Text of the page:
While technical and fundamental trading methods mostly focus on relatively objective data, sentiment analysis adds a psychological side to trading by gauging the market mood. It intends to understand and measure the way emotional, psychological and cognitive behavioural biases can influence trader decisions when trading gasoline. Overconfidence bias, confirmation bias, loss-aversion bias and the Fear of Missing Out (FOMO) are a few examples of these biases.

How to Trade Gasoline

The way you decide to trade Gasoline depends on your chosen regulated broker, local regulations, and available products. Here are some popular options for online exposure to the Gasoline market*:

  • Gasoline CFDs (Contracts for Difference);
  • Gasoline ETFs (Exchange-Traded Funds) on Gasoline;
  • Gasoline ETFs on Gasoline-related Companies;
  • Gasoline Futures Contracts;
  • Gasoline Options Contracts;
  • Gasoline Company Stock Trading;

You can also trade Gasoline indirectly through CFDs on ETFs that track the price of Gasoline or that include companies within the Gasoline industry such as stocks like Royal Dutch Shell.

*Availability based on regulation.

What Are Gasoline CFDs?

When using Plus500 to trade gasoline, you’re trading Contracts For Difference (CFDs) that track the price of gasoline. CFDs are derivative products that you can trade on Plus500 that give you exposure to gasoline price fluctuations.

When trading gasoline CFDs, you do not own the underlying commodity but exchange with your CFD issuer the price difference between the value of your gasoline CFD position when you open your trade and its value when you close it.

If you open a long position on gasoline, you anticipate the commodity price to increase. On the other hand, if you open a short position, you anticipate the price of gasoline to decrease.

With CFDs, you can trade gasoline by putting down a smaller amount of money, called the margin. This leverage allows you to control a larger position than you could afford with your own initial trading capital.

If gasoline prices go in your direction (prices going up with a long position and down with a short position), then your potential profits can be magnified because you control a larger position. However, if the gasoline market goes against you (prices going down with a long position and up with a short position), your losses will be higher as well.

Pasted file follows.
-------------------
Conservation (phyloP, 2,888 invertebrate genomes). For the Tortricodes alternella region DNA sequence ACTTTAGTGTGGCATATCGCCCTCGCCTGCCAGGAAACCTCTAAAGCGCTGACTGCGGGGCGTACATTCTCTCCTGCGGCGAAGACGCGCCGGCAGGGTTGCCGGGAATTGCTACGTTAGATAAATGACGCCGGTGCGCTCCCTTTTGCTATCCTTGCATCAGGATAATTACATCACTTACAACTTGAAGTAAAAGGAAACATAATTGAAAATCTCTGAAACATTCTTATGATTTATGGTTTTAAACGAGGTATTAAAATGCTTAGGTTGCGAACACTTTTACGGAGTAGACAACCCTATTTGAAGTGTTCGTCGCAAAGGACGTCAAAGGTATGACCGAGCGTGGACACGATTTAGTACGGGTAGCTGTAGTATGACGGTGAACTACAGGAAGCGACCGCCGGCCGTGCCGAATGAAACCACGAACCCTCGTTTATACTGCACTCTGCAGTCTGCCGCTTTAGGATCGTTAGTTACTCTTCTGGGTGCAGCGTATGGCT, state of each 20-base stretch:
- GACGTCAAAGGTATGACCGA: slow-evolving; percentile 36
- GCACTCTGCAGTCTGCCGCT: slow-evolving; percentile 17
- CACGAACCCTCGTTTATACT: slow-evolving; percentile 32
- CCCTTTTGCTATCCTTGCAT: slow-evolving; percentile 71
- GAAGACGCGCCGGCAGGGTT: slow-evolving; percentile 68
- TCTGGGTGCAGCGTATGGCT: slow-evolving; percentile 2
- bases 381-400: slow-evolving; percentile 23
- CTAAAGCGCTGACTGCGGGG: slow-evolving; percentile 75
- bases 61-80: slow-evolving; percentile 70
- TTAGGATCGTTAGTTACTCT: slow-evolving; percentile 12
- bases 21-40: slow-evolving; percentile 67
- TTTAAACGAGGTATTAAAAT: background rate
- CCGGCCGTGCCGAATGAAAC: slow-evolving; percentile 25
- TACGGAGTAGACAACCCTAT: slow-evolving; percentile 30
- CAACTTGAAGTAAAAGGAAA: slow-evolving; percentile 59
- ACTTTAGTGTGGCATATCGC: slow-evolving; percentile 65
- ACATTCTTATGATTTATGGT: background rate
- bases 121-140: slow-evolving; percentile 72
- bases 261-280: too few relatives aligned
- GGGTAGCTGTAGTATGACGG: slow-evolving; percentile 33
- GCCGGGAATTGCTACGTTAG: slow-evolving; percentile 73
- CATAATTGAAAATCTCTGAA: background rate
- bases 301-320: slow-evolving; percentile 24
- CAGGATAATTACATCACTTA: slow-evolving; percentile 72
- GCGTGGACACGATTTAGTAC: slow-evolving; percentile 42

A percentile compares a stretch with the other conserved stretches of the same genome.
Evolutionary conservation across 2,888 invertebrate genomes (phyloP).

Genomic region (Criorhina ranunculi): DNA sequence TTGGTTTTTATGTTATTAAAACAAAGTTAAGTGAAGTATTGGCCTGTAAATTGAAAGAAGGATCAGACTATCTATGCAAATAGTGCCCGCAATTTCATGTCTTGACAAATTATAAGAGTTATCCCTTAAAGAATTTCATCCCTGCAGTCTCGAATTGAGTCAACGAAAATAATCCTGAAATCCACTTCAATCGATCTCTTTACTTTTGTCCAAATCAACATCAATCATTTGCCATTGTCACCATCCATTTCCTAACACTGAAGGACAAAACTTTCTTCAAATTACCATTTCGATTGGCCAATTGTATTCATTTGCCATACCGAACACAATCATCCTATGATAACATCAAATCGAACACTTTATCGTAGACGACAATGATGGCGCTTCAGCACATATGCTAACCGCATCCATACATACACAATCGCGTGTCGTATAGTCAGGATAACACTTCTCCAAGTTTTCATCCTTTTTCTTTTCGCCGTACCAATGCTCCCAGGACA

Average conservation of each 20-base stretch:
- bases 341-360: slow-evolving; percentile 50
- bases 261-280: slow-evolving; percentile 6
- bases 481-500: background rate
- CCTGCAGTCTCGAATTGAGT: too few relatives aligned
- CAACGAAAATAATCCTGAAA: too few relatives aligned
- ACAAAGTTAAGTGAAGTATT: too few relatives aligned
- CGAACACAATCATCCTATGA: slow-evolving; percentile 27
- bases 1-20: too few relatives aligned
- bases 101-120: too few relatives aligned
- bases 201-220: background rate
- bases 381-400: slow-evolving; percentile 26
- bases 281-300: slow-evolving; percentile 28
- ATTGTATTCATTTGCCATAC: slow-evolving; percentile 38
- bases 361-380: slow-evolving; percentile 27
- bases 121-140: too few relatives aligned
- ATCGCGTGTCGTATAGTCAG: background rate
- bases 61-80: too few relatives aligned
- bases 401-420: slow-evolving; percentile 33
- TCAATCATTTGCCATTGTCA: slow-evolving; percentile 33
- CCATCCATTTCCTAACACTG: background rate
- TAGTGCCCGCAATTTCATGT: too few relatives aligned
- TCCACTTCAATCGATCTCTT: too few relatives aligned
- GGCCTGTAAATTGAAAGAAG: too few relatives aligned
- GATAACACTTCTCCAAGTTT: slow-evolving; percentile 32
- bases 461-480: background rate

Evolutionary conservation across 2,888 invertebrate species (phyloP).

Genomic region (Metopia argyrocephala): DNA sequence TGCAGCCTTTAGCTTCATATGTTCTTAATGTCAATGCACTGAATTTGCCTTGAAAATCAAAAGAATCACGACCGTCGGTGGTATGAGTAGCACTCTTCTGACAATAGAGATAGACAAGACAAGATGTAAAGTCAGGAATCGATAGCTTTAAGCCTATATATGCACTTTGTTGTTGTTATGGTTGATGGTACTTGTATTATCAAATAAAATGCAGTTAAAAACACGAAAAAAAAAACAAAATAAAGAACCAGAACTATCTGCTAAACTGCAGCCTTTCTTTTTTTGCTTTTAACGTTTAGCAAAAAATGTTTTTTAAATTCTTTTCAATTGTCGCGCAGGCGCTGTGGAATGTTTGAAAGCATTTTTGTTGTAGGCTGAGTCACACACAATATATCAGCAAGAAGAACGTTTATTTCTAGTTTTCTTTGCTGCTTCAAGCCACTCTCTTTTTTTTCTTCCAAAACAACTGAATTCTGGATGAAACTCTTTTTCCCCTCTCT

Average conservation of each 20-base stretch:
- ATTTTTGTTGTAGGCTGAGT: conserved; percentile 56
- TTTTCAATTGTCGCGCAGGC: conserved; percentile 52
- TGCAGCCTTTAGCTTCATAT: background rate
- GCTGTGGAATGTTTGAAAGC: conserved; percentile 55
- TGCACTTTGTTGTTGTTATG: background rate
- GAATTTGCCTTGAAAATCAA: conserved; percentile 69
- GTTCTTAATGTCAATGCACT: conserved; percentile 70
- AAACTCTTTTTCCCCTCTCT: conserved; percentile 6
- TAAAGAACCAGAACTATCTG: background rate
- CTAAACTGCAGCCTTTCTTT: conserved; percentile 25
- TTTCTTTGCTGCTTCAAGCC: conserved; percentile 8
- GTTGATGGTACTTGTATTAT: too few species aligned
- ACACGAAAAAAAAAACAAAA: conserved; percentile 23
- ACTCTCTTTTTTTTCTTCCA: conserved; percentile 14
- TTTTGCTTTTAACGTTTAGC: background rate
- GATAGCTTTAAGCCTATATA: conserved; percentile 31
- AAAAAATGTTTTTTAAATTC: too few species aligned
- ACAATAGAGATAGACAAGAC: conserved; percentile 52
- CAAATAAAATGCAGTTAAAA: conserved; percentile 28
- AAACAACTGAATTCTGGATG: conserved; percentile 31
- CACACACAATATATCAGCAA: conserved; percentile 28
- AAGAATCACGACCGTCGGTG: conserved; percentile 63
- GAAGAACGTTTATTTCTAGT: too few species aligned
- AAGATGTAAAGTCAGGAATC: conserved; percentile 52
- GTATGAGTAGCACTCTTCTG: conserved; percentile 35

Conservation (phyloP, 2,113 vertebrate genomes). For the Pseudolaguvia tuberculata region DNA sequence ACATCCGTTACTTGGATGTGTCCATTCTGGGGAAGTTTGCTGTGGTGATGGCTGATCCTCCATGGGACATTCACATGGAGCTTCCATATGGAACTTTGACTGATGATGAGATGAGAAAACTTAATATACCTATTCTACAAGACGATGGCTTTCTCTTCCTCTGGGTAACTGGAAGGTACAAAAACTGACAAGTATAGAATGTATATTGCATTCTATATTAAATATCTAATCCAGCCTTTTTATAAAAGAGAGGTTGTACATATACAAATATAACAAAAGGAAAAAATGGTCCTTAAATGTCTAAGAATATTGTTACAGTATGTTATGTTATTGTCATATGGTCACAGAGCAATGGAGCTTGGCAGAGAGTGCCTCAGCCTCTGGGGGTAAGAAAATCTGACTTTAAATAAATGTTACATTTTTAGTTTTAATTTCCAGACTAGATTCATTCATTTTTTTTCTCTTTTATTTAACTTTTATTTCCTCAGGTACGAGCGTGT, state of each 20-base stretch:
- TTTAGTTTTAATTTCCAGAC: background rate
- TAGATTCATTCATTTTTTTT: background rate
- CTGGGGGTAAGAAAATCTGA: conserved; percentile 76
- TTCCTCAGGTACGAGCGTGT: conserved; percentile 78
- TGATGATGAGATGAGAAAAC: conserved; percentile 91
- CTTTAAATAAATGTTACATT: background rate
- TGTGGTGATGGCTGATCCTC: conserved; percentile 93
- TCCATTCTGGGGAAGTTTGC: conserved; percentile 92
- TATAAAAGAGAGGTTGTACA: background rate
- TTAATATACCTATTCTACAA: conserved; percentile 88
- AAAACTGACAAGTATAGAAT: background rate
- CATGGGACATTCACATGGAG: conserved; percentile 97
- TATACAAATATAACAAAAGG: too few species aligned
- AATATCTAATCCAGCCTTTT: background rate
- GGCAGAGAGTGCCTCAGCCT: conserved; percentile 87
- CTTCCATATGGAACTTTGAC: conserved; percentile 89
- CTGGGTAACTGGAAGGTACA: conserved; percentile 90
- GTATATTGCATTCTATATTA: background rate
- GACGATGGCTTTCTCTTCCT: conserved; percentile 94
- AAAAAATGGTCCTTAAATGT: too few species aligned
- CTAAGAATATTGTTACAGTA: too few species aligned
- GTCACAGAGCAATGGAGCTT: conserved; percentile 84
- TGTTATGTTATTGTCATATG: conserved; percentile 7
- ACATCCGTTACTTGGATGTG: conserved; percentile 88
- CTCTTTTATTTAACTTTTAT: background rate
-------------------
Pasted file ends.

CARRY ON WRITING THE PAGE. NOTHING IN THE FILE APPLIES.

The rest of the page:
How to Start Trading CFDs on Gasoline with Plus500

To get into gasoline trading, you should first have a strong understanding of the fundamental factors shaping the oil and gasoline market, as these factors, heavily influenced by supply and demand dynamics, play a key role in determining gasoline prices.

Once equipped with this knowledge, you can explore potential opportunities through gasoline-related CFD trading by following these steps (among other steps):

  1. Write your trading and risk management plan.
  2. Open a Plus500 trading account.
  3. Choose a way to trade gasoline based on factors such as your trader profile, risk appetite and commodity trading strategy.
  4. Set up your trading order (trade direction, size of your position, type of trading order, stop-loss, take-profit).
  5. Open your position and explore the risk management tools that Plus500 offers.
  6. Monitor your trade.

Discover how to trade Gasoline CFDs on Plus500 in the video titled ’How to Trade With Plus500’.

Gasoline Trading — Frequently Asked Questions (FAQs):

What are RBOB Gasoline Futures?

RBOB stands for “Reformulated Gasoline Blendstock for Oxygenate Blending”. RBOB Gasoline (RB) is the CME Group futures contract on gasoline, which is a refined byproduct of crude oil mostly used as fuel. Widely recognised as a benchmark for global gasoline prices, the RBOB contract is also one of the largest and most liquid markets for refined products.

How can I trade Gasoline?

Futures on gasoline and Contracts For Difference (CFDs) on gasoline, as well as CFDs on oil-related companies, are among the most widely used methods to trade gasoline.

How do I get started with Gasoline CFD trading?

Before opening a CFD trading account on Plus500, every CFD trader should determine the kind of trader they are, learn about how CFD trading works, and undertake research about the gasoline market. They should then choose a gasoline trading strategy and write down the trading setups to follow to open and close their gasoline CFD trades among other things.

What are some of the most common Gasoline trading mistakes to avoid?

Some common mistakes that should be avoided when trading gasoline include risking more money than you can afford to lose, not understanding the dynamics of the gasoline market before getting started, and not having a trading plan with money and risk management rules.